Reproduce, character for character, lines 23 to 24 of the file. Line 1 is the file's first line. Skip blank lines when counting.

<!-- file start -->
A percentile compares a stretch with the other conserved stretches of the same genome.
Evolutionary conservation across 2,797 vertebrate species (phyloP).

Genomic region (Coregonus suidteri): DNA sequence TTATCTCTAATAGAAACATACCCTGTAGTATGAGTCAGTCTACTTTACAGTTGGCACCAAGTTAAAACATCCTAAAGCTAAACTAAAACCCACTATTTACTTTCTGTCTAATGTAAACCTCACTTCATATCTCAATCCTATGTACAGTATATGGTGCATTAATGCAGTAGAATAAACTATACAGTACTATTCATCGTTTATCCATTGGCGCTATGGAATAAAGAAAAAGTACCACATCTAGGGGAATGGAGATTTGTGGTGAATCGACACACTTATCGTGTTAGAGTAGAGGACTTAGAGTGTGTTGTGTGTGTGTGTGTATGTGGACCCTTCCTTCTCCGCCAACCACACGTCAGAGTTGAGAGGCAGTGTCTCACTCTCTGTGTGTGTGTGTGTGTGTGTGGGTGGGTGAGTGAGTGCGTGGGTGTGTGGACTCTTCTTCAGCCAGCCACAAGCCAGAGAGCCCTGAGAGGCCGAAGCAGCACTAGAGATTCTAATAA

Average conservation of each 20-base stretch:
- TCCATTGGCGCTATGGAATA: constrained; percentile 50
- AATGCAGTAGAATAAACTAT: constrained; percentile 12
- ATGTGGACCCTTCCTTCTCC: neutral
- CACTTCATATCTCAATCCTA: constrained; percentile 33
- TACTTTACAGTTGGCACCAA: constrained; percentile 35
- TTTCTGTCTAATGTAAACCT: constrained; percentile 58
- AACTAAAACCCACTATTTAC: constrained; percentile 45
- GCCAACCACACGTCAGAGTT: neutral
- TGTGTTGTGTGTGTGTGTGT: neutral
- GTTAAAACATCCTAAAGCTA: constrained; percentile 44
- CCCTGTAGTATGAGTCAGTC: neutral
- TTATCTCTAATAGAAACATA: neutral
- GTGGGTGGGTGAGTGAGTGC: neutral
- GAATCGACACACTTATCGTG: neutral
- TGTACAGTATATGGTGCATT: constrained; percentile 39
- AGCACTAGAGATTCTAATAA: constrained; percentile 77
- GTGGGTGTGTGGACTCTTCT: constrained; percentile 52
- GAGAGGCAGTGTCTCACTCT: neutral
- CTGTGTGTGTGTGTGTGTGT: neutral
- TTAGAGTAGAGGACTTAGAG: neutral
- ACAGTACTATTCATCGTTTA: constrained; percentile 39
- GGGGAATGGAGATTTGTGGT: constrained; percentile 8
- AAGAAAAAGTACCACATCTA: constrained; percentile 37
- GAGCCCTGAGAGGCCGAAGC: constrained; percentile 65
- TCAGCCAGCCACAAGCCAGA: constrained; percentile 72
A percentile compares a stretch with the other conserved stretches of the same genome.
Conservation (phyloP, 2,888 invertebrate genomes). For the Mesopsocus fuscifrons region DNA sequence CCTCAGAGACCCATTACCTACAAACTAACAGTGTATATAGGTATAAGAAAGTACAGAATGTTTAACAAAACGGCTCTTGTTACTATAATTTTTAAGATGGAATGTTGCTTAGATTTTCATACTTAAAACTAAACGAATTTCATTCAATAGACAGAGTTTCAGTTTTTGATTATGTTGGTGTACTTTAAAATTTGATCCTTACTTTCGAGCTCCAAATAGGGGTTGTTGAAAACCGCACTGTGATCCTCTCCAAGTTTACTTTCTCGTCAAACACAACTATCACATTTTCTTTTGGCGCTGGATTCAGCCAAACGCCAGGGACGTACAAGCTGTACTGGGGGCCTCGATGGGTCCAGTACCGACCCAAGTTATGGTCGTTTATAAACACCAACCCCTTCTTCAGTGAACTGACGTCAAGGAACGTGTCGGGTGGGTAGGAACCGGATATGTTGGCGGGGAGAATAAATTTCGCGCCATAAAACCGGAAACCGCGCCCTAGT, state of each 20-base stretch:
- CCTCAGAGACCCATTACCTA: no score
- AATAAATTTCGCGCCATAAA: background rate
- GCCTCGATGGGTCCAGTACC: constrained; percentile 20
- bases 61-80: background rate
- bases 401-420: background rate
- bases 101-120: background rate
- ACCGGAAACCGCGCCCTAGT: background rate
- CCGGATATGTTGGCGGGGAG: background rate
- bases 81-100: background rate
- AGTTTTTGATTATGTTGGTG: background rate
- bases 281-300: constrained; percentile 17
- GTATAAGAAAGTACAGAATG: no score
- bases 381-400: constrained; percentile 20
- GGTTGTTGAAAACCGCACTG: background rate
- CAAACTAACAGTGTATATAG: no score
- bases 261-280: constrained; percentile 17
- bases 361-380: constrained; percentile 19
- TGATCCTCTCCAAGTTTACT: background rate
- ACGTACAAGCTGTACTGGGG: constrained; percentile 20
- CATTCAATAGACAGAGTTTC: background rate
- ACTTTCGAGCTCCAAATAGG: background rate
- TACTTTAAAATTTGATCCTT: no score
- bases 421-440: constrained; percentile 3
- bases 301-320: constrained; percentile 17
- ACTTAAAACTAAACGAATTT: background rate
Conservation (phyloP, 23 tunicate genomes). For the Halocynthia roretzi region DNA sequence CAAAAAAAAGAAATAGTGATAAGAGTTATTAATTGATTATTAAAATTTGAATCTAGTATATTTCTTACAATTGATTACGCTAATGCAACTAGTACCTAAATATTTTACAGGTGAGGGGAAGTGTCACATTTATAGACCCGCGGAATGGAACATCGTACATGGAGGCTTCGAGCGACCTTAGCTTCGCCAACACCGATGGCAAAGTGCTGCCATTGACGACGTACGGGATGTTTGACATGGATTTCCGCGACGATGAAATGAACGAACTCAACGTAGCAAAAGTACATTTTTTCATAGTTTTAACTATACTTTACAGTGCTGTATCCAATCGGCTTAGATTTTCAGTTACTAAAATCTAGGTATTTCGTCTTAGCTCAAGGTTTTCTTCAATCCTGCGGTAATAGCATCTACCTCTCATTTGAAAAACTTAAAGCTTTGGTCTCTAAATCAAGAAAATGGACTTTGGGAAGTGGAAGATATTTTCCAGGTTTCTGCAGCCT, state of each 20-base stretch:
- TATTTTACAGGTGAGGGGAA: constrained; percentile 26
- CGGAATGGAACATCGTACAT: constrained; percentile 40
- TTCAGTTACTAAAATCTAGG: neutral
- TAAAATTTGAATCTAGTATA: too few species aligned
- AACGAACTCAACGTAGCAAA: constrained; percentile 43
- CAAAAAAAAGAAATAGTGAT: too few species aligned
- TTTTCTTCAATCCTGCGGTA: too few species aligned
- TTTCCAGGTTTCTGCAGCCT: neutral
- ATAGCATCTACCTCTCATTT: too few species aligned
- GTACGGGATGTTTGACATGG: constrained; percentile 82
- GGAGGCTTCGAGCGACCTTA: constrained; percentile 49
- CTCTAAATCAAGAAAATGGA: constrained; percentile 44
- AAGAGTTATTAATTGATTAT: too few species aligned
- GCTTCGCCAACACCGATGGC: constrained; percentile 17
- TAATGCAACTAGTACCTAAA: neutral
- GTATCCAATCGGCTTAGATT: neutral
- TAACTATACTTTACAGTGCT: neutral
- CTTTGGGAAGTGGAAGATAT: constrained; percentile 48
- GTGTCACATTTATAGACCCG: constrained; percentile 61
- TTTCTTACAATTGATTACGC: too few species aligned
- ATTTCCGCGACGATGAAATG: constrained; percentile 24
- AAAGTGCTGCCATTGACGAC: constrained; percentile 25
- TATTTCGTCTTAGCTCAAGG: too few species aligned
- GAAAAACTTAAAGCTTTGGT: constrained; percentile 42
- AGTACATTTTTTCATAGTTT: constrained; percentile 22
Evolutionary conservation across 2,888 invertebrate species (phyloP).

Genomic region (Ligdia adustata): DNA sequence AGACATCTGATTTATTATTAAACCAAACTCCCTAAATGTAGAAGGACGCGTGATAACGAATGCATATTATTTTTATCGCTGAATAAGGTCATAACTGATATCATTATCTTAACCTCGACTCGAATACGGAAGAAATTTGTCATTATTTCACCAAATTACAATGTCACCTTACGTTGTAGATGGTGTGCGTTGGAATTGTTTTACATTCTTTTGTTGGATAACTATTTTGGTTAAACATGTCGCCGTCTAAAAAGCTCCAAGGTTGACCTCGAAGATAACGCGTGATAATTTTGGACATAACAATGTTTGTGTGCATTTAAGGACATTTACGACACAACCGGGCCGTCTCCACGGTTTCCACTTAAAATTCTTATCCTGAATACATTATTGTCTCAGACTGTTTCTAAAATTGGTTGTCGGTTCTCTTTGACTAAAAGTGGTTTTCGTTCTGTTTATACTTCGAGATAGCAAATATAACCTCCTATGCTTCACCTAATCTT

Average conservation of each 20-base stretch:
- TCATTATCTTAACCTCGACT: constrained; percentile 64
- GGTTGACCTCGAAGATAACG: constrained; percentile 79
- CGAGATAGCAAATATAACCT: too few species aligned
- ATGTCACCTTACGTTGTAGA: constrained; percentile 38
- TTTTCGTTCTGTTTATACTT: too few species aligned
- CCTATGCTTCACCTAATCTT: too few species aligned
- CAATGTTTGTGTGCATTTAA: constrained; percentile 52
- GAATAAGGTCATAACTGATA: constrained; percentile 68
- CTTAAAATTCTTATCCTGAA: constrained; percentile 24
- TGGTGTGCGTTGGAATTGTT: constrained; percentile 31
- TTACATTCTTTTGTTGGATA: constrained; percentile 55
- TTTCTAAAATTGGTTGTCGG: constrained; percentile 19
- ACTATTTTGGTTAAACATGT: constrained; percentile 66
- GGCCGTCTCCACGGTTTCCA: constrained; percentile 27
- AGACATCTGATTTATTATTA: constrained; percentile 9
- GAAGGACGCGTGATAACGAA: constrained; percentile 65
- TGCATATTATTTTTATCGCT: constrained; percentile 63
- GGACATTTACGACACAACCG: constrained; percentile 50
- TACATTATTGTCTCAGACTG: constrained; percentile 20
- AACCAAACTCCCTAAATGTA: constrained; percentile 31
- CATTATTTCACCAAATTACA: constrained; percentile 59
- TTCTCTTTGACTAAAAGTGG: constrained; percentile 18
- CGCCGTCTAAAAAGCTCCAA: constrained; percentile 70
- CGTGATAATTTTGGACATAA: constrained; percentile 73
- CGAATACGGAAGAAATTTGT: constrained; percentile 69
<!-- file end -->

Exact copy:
- CTGTGTGTGTGTGTGTGTGT: neutral
- TTAGAGTAGAGGACTTAGAG: neutral